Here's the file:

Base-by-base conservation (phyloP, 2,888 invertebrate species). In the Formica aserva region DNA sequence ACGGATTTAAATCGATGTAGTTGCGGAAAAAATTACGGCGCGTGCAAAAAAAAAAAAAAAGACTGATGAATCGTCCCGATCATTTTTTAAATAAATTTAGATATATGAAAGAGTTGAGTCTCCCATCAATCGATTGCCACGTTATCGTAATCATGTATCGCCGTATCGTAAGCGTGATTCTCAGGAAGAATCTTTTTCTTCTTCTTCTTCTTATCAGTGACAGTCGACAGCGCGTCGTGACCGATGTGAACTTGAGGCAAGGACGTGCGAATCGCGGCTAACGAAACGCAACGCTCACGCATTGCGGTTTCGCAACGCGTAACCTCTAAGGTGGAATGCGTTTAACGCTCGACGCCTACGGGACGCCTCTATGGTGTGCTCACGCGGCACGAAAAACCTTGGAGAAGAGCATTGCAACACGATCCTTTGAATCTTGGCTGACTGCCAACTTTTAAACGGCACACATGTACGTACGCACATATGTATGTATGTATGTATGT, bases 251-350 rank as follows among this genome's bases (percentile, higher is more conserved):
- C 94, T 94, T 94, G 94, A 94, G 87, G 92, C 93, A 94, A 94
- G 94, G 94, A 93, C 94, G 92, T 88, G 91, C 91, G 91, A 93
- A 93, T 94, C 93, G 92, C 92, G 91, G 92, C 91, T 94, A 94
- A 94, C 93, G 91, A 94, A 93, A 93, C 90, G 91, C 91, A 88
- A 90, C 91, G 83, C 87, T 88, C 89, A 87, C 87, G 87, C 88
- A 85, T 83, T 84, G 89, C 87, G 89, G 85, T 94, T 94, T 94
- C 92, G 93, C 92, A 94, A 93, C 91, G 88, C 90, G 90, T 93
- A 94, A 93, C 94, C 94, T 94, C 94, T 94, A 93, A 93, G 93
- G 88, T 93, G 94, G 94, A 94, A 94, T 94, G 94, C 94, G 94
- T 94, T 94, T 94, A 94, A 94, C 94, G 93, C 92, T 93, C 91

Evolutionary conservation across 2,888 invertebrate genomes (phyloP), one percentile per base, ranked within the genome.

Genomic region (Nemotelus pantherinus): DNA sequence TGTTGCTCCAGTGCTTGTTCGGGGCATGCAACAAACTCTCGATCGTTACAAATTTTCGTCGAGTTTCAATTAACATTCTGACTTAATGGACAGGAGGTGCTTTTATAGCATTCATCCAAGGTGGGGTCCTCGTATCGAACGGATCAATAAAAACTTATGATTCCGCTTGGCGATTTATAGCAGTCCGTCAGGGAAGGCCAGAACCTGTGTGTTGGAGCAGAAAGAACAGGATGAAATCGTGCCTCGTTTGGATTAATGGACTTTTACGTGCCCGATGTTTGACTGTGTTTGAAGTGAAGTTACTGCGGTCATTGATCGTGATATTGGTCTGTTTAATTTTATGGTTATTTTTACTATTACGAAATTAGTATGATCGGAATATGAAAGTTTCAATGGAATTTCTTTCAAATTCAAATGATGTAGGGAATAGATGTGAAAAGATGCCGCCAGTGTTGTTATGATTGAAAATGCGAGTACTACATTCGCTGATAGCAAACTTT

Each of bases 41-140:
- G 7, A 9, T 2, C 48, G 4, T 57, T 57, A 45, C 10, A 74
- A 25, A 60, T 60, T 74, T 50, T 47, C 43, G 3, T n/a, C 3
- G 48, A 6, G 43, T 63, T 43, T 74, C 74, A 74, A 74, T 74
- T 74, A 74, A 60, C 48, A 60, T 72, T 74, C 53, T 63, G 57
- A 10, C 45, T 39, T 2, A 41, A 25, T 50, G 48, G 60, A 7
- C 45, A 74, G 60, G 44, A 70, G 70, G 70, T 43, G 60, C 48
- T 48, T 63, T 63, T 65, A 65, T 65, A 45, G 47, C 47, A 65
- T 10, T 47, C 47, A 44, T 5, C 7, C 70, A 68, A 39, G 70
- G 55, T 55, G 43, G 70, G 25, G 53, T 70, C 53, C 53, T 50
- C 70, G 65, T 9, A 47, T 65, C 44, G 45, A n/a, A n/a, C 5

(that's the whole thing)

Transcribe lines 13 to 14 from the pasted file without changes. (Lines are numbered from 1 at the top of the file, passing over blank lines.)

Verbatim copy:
Genomic region (Nemotelus pantherinus): DNA sequence TGTTGCTCCAGTGCTTGTTCGGGGCATGCAACAAACTCTCGATCGTTACAAATTTTCGTCGAGTTTCAATTAACATTCTGACTTAATGGACAGGAGGTGCTTTTATAGCATTCATCCAAGGTGGGGTCCTCGTATCGAACGGATCAATAAAAACTTATGATTCCGCTTGGCGATTTATAGCAGTCCGTCAGGGAAGGCCAGAACCTGTGTGTTGGAGCAGAAAGAACAGGATGAAATCGTGCCTCGTTTGGATTAATGGACTTTTACGTGCCCGATGTTTGACTGTGTTTGAAGTGAAGTTACTGCGGTCATTGATCGTGATATTGGTCTGTTTAATTTTATGGTTATTTTTACTATTACGAAATTAGTATGATCGGAATATGAAAGTTTCAATGGAATTTCTTTCAAATTCAAATGATGTAGGGAATAGATGTGAAAAGATGCCGCCAGTGTTGTTATGATTGAAAATGCGAGTACTACATTCGCTGATAGCAAACTTT

Each of bases 41-140: